R.J. Umberger

Blue Jackets give R.J. Umberger a surprising five-year, $23M extension

For a franchise with zero playoff wins and one postseason appearance in its history, the Columbus Blue Jackets are showing a lot of urgency in keeping the band together. If GM Scott Howson’s job depends on this season’s results as many expect, then his current run of moves would handcuff a hypothetical incoming general manager anyway.

R.J. Umberger is the latest example of keeping more than just the core together, as Howson handed him a surprising five-year, $23 million extension today. The former Philadelphia Flyers forward will register a $4.6 million annual cap hit starting next season. Aaron Portzline reports that the first two seasons (2012-13 and 13-14) include a no-trade clause while the final three carry a modified one.

The salary breakdown is simple:

2012-13: $5 million
Four other seasons: $4.5 million

The Blue Jackets’ roster is now riddled with long-term contracts – and it’s not just obvious players such as franchise winger Rick Nash and newly acquired center Jeff Carter. Here’s a quick look at the team’s big commitments, with their salary cap hits and the season that their contracts expire.

Nash: $7.8 million cap hit, expires 2017-18
Carter: $5.27M, 21-22
Umberger: $4.7M, 16-17
Antoine Vermette: $3.75M, 14-15
James Wisniewski: $5.5M, 16-17
Marc Methot: $3M, 14-15
Fedor Tyutin: $2.84M, 17-18

There are some reasonable values in that grouping – and it’s not as if there is nothing to like about Umberger’s game – but it’s still a risky plan for a team that hasn’t proven anything. On the bright side, the 29-year-old forward is a consistent producer (three straight seasons of 23 goals or more, with two consecutive campaigns of 55+ points) and he can play at both center and wing.

The thing is, when you hand a guy a lengthy deal (and no-trade clause) at that price, there’s probably an expectation for even better things. I’m not sure how much more the Blue Jackets can expect from Umberger, so why couldn’t they get a better bargain for him in exchange for the considerable amount of security he just gained?

Honestly, it’s a head-scratching decision, but it at least accomplishes the task of showing the team’s confidence in their current setup. We’ll find out soon enough if that confidence is justified or ill-advised.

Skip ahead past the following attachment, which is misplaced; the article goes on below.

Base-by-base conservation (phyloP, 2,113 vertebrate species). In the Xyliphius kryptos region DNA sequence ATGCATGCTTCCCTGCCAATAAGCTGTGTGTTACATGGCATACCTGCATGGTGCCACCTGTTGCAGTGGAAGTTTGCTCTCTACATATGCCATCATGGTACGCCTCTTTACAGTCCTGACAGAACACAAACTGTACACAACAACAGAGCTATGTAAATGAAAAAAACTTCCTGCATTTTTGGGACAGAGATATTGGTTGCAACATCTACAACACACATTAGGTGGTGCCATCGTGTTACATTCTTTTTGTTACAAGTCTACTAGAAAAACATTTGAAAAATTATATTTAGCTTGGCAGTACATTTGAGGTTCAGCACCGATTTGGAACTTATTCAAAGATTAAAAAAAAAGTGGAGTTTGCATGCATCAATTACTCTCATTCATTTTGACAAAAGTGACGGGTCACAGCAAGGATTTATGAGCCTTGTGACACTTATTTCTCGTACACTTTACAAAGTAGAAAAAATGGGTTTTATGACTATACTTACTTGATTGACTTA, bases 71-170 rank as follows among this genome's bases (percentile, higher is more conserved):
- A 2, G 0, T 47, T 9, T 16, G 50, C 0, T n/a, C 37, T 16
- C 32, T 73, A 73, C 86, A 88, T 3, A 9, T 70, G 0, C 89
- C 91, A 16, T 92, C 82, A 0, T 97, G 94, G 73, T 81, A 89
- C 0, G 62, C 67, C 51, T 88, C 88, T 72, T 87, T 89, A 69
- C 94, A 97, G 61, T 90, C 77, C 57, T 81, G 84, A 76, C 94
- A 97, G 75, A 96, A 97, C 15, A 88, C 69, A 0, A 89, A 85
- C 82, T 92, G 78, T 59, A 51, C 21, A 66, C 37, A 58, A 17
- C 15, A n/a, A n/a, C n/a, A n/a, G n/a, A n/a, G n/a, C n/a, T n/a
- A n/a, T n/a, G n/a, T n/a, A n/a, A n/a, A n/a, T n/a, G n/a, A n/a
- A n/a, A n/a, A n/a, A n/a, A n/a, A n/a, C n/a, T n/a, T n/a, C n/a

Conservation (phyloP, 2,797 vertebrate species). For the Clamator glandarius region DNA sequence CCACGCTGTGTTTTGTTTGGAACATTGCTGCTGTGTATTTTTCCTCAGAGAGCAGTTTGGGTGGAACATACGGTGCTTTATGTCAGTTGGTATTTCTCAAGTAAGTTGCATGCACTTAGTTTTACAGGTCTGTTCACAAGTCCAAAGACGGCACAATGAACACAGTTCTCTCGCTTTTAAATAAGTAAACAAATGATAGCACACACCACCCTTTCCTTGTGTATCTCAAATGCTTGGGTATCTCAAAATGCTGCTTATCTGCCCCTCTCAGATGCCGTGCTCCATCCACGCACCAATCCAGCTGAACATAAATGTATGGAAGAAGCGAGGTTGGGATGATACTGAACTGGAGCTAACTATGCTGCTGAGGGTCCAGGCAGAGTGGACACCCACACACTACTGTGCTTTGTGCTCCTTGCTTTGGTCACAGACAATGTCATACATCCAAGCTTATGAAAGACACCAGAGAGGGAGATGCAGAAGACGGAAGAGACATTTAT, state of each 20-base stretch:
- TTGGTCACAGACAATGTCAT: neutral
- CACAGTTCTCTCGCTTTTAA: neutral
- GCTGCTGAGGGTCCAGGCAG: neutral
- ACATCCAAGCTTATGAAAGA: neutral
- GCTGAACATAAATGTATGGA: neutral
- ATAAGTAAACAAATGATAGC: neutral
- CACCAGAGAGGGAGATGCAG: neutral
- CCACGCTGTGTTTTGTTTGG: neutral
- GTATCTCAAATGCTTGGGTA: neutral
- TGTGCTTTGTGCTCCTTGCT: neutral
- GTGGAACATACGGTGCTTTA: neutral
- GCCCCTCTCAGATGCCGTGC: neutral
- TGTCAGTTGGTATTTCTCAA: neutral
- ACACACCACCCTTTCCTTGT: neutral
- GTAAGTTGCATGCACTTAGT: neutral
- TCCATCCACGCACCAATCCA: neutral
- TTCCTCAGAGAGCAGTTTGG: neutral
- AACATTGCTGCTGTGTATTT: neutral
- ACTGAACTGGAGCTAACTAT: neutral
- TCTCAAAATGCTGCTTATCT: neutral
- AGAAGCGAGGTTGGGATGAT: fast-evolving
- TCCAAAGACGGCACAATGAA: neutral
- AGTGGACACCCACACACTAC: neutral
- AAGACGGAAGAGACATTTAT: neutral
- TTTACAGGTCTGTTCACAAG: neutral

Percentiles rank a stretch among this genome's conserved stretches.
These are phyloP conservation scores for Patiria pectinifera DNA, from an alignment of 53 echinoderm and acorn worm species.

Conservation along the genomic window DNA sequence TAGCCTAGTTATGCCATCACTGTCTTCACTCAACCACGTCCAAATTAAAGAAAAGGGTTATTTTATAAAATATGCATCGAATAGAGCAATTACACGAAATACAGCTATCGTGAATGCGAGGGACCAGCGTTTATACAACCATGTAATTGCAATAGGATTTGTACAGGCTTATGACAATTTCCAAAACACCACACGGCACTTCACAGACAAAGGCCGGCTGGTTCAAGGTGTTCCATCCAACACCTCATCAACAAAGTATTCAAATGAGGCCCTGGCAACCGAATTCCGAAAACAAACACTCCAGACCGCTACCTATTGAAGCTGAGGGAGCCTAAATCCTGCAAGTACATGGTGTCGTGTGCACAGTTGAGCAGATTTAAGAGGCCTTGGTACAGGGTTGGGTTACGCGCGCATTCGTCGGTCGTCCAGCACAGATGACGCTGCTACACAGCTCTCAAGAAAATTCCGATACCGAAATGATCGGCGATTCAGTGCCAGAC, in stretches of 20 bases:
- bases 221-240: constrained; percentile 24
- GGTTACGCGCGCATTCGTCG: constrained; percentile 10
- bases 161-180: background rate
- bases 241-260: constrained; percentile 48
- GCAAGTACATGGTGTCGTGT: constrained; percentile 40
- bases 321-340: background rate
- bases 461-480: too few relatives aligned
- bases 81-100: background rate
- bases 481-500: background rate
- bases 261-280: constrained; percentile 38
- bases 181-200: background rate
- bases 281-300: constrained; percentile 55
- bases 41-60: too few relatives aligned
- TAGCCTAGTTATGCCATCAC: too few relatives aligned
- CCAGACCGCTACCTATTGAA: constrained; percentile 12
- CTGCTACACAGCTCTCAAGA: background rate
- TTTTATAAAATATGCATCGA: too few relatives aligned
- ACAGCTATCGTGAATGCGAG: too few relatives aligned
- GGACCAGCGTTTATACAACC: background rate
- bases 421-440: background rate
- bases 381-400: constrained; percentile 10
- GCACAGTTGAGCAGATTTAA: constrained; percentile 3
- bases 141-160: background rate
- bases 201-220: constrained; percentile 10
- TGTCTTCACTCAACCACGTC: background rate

Kings, NHLPA announce settlement in Richards grievance

Los Angeles Kings v New York Rangers

The Los Angeles Kings announced today that they have “reached an agreement with Mike Richards to resolve the grievance filed in relation to the termination of his NHL Standard Players Contract. The terms are agreeable to all parties.”

The club said that it will not be commenting further “on the terms” of the settlement.

The NHLPA released a similar statement.

It was reported earlier in the week that a settlement was close to being reached; however, it wasn’t clear what salary-cap penalties the Kings would incur.

We’re starting to find out some details now:

How the final numbers differ from what the Kings would have incurred if they’d bought Richards out will be interesting to see. And if there are differences, how will they be justified?

Stay tuned.

Report: Ex-NHLer Aaron Ward arrested for ‘assault on a female’ (Updated)

Brad May, Kevin Hodson, Jiri Fischer, Aaron Ward

Aaron Ward, a 16-year NHL veteran that appeared in over 800 career games, has been arrested for “assault on a female,” per WNCN.

Ward was arrested on Friday in Cary, North Carolina and also charged with interfering with emergency communication, according to the report.

Currently working as an analyst for TSN, Ward spent five years of his career in Carolina, helping the ‘Canes capture the Stanley Cup in 2006.

Update: Per WRAL, Ward’s wife called 9-1-1 after the two had a confrontation around 1 p.m. ET. Police confirmed Ward was arrested at his home in Cary.

According to the warrant for his arrest, he took away his wife’s phone.

Because of the nature of his charges, Ward will spend a mandatory 48 hours in the Wake County jail. Anyone arrested on a domestic violence charge is held for 48 hours before bail is set.

And here’s a statement from TSN: